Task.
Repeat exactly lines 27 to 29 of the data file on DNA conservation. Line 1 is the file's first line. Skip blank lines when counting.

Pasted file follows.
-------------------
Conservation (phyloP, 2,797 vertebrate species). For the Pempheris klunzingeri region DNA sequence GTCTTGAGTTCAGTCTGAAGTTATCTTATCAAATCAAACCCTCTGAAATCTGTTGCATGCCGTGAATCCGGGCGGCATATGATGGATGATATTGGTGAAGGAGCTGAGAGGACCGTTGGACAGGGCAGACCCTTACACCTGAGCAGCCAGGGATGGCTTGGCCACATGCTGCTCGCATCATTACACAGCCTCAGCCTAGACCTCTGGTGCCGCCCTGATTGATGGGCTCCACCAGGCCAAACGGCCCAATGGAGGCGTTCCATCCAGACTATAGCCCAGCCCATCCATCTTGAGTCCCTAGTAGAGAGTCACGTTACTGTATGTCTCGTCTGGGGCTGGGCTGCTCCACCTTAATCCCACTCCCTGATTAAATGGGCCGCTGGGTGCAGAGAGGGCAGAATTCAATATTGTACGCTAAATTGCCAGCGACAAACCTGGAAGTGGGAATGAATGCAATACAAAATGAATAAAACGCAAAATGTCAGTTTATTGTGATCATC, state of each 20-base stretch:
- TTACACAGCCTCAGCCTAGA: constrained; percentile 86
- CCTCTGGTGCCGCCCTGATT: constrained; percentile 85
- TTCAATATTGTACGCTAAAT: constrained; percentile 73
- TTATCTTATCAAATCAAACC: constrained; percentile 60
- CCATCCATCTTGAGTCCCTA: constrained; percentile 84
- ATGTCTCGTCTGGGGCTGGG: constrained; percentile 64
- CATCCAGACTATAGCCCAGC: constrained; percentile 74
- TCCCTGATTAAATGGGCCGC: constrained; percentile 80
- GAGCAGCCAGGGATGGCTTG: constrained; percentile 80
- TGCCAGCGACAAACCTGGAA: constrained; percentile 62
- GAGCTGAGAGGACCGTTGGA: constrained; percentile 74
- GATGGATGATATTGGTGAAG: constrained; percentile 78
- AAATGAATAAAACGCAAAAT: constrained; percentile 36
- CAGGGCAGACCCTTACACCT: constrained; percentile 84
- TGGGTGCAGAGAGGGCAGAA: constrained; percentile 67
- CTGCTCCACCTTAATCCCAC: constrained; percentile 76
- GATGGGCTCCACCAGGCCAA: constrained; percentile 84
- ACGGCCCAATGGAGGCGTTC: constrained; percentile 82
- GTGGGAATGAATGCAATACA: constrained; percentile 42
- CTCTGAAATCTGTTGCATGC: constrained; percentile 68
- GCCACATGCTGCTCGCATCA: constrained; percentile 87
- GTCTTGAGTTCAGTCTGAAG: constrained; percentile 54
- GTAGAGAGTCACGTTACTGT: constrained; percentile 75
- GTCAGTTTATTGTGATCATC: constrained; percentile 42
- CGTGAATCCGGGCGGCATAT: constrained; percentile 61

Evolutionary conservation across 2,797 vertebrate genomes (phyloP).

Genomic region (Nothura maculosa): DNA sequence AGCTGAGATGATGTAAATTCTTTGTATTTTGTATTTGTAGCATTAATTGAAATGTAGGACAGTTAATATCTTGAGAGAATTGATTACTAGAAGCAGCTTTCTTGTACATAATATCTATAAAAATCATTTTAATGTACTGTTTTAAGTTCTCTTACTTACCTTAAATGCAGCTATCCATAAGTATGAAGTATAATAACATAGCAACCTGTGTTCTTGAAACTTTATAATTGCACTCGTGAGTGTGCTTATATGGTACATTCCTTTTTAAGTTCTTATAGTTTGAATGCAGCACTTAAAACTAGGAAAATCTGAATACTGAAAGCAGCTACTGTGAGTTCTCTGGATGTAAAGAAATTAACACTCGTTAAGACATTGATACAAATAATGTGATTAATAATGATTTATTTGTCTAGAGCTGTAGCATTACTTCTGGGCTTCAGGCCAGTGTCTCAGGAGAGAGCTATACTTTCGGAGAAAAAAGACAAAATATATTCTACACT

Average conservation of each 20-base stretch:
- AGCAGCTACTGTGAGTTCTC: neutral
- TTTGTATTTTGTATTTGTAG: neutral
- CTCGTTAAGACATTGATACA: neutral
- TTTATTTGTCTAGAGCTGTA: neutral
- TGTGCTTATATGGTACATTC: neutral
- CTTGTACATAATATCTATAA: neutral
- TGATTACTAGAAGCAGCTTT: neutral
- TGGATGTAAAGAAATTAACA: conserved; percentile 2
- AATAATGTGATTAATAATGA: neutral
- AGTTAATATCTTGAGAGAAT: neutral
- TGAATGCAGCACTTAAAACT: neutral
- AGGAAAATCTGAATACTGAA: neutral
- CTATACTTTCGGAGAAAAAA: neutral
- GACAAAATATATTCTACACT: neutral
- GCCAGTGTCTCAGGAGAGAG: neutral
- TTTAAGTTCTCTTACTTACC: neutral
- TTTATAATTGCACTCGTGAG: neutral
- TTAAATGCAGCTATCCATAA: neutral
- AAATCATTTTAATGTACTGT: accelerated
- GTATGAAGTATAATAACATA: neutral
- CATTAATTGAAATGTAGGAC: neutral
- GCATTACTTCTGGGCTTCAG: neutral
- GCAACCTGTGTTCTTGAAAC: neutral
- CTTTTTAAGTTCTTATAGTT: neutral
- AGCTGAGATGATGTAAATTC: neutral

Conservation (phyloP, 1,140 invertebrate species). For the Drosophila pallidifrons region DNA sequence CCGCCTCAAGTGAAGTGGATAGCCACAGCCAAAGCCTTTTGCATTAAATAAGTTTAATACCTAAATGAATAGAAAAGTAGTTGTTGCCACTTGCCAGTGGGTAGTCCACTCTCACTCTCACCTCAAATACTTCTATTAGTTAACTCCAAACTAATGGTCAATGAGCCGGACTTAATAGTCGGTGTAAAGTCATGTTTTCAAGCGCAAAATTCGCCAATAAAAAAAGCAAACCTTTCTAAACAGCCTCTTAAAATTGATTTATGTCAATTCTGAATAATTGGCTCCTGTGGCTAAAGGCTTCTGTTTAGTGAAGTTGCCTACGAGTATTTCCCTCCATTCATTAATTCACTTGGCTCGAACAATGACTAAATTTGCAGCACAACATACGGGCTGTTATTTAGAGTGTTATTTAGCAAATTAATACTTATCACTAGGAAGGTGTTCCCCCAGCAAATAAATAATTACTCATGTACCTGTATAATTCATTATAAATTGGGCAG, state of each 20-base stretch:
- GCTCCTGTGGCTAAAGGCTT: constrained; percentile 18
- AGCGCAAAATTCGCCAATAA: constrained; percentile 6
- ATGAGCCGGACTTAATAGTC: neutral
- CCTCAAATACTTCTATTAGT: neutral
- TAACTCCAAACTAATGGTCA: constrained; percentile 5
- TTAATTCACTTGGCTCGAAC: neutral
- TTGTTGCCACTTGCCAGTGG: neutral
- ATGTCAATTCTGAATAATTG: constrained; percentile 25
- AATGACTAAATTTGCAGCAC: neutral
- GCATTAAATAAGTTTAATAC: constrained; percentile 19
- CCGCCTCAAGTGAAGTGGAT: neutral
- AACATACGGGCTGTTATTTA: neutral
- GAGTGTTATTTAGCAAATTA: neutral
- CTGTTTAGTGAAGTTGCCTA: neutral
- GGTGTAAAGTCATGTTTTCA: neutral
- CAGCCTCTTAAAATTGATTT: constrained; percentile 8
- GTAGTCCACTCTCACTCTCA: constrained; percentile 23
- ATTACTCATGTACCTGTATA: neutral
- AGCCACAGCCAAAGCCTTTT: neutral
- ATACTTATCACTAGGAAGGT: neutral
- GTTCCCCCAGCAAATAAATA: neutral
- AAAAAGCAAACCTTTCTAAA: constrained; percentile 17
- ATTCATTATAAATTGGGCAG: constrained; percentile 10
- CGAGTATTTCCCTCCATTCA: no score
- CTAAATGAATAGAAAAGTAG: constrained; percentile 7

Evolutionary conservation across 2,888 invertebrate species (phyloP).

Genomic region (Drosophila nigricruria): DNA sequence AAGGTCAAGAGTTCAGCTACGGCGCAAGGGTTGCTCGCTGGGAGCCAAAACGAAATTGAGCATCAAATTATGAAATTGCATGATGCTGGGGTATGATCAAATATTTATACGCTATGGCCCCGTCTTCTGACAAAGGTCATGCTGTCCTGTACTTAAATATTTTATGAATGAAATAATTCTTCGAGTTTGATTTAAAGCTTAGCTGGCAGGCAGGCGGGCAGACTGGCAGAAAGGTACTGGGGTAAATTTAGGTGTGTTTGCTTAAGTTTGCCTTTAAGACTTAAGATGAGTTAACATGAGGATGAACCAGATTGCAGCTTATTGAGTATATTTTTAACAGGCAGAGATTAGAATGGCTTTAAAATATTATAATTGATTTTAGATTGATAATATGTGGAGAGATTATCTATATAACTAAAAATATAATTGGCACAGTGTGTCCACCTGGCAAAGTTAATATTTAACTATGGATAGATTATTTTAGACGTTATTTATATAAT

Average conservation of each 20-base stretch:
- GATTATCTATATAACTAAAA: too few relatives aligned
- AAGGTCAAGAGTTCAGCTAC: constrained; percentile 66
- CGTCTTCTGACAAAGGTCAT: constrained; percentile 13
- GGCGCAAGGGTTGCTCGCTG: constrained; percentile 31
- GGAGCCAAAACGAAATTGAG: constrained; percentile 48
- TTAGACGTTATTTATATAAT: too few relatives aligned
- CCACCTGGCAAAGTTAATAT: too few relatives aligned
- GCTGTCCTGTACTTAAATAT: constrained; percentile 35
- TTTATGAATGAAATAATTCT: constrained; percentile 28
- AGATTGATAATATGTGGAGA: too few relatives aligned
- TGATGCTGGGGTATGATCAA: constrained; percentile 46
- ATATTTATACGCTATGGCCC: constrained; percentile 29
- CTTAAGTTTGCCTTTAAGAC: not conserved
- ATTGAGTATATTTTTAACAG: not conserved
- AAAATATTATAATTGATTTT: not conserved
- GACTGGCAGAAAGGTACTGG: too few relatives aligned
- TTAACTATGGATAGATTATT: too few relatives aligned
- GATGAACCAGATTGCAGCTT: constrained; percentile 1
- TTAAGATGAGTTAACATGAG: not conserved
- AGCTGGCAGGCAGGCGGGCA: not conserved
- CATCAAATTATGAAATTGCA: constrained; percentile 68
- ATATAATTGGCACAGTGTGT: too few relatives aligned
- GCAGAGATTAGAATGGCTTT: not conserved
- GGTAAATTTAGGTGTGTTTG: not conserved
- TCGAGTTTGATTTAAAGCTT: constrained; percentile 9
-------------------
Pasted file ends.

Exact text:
Evolutionary conservation across 2,797 vertebrate genomes (phyloP).

Genomic region (Nothura maculosa): DNA sequence AGCTGAGATGATGTAAATTCTTTGTATTTTGTATTTGTAGCATTAATTGAAATGTAGGACAGTTAATATCTTGAGAGAATTGATTACTAGAAGCAGCTTTCTTGTACATAATATCTATAAAAATCATTTTAATGTACTGTTTTAAGTTCTCTTACTTACCTTAAATGCAGCTATCCATAAGTATGAAGTATAATAACATAGCAACCTGTGTTCTTGAAACTTTATAATTGCACTCGTGAGTGTGCTTATATGGTACATTCCTTTTTAAGTTCTTATAGTTTGAATGCAGCACTTAAAACTAGGAAAATCTGAATACTGAAAGCAGCTACTGTGAGTTCTCTGGATGTAAAGAAATTAACACTCGTTAAGACATTGATACAAATAATGTGATTAATAATGATTTATTTGTCTAGAGCTGTAGCATTACTTCTGGGCTTCAGGCCAGTGTCTCAGGAGAGAGCTATACTTTCGGAGAAAAAAGACAAAATATATTCTACACT

Average conservation of each 20-base stretch: